'Spotlight' Screenwriter: "There's More Information Than Ever, but How Valid Is It?"
"So who is supplying the news anymore?"
“I think there’s a little bit of a disconnect with the general public of understanding new media," says Spotlight screenwriter Tom McCarthy during The Hollywood Reporter's Writers Roundtable.
Spotlight, he describes, centers on "the 2001 investigation into the Catholic Church by The Boston Globe Spotlight team, a four-person investigative unit."
Continues McCarthy: “In 2001, newspapers were at the height of their power. This was before the crash of 2005-2006, so we don’t really deal with where we are now, we just sort of show by example when things worked, and this investigation worked extremely well."
The film doesn't editorialize on new media versus legacy journalism, he argues: "We just said we’ll show by example what it is and hope during discussion follows afterwards that people would say, ‘Where are we now?’ Which is, it’s pretty dire, the journalism industry.”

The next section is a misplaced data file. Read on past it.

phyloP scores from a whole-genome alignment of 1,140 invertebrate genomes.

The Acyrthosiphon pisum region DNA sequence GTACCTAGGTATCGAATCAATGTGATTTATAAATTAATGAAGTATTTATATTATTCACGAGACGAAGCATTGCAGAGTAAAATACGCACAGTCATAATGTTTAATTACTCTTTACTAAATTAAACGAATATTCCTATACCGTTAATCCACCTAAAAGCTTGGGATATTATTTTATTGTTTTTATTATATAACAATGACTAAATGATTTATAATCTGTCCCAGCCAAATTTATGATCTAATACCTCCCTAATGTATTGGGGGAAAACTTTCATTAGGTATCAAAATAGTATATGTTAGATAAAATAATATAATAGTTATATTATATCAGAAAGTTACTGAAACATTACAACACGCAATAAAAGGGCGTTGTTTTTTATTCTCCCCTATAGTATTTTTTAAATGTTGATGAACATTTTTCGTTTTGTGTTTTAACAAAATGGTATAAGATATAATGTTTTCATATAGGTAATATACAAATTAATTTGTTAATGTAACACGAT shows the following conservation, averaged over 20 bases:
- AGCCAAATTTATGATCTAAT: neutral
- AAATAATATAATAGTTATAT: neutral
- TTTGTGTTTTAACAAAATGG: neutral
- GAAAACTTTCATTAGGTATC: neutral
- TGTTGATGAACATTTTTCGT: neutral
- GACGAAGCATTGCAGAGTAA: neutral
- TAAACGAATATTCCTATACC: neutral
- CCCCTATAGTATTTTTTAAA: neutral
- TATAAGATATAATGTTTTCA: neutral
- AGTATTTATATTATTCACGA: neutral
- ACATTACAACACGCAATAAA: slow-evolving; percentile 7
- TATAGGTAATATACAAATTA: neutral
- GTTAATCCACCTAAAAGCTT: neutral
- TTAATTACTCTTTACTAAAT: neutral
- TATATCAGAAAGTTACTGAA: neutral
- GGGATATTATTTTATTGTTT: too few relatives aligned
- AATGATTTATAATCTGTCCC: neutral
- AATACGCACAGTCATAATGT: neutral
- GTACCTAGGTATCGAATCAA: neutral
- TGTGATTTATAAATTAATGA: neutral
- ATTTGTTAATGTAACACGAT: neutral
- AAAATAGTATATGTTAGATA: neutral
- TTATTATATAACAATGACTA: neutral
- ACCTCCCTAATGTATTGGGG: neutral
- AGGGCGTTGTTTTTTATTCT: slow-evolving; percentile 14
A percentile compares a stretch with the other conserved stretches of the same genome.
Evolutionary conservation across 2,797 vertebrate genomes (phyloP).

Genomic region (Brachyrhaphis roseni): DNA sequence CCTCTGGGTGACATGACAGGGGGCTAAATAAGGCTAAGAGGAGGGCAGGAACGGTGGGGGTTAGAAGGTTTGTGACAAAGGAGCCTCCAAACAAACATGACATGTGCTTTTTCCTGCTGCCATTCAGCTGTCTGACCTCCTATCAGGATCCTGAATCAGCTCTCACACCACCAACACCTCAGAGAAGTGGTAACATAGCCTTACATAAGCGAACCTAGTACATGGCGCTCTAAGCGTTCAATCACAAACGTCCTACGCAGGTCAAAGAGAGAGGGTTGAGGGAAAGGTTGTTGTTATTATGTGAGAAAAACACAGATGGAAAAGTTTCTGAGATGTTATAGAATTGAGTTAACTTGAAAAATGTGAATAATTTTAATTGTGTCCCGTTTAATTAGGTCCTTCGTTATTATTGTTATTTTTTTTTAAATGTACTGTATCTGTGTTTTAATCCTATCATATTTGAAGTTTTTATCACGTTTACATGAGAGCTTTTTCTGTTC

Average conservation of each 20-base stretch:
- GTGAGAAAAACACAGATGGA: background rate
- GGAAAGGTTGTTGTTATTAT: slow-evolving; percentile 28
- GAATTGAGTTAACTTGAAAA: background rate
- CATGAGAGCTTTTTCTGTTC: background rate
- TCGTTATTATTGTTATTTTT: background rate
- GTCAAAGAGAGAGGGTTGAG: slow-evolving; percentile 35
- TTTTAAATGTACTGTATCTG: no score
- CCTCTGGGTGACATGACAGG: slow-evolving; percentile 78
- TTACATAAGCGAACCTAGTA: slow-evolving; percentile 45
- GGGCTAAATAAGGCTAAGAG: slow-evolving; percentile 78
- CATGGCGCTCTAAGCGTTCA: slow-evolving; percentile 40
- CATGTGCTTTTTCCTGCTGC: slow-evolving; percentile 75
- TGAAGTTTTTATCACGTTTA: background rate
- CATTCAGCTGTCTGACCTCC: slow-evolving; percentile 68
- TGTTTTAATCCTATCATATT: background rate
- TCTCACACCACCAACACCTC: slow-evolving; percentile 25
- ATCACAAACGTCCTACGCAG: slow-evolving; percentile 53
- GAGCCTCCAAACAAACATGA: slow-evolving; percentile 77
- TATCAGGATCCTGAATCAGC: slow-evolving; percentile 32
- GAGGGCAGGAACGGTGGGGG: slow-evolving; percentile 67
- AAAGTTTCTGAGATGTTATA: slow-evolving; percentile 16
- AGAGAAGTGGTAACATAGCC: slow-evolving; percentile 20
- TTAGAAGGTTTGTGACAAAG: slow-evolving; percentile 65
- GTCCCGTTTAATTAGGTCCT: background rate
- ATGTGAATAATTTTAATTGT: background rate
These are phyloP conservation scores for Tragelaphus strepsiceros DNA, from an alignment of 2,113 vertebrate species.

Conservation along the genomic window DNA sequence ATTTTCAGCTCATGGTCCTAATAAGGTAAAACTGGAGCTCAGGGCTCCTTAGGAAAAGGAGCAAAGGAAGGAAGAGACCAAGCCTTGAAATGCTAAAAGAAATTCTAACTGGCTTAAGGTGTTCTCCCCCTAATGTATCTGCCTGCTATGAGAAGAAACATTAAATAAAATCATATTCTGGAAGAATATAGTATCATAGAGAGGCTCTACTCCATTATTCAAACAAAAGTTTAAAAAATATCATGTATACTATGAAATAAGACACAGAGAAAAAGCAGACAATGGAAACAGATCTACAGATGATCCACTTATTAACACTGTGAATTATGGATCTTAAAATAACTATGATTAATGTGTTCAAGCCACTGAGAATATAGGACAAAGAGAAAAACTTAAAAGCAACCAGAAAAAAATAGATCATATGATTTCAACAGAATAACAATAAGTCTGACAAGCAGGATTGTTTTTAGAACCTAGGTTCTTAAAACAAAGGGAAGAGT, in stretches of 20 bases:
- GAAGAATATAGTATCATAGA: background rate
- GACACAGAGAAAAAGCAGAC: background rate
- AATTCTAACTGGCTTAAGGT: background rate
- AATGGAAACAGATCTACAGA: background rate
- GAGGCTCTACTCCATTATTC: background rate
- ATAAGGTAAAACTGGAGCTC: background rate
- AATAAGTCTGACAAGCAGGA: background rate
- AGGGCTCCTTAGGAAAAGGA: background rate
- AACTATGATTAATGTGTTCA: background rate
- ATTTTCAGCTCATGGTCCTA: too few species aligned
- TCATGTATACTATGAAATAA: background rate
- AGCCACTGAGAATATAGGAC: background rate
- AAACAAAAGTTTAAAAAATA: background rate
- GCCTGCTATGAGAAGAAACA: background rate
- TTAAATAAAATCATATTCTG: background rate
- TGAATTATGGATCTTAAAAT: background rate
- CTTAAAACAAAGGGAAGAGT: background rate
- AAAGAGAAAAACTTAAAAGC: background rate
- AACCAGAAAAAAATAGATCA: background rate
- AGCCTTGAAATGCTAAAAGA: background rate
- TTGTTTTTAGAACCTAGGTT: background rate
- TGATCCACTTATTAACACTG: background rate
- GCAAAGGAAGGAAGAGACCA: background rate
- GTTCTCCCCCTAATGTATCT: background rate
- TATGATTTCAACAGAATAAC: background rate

While the subject of the Catholic Church investigation deals with the difficult subject of pedophilia, McCarthy says there's no reason to be uncomfortable with the film. “The survivors they were sitting with at this point had come forward 20, 30 years later, so we’re meeting men, particularly, in their 30s and 40s, who were now coming forth with their stories," the filmmaker says. "There are a couple scenes when we see children, but we never see the acts, so it wasn’t really about that; it wasn’t relative to the story or the reporters’ experience.”
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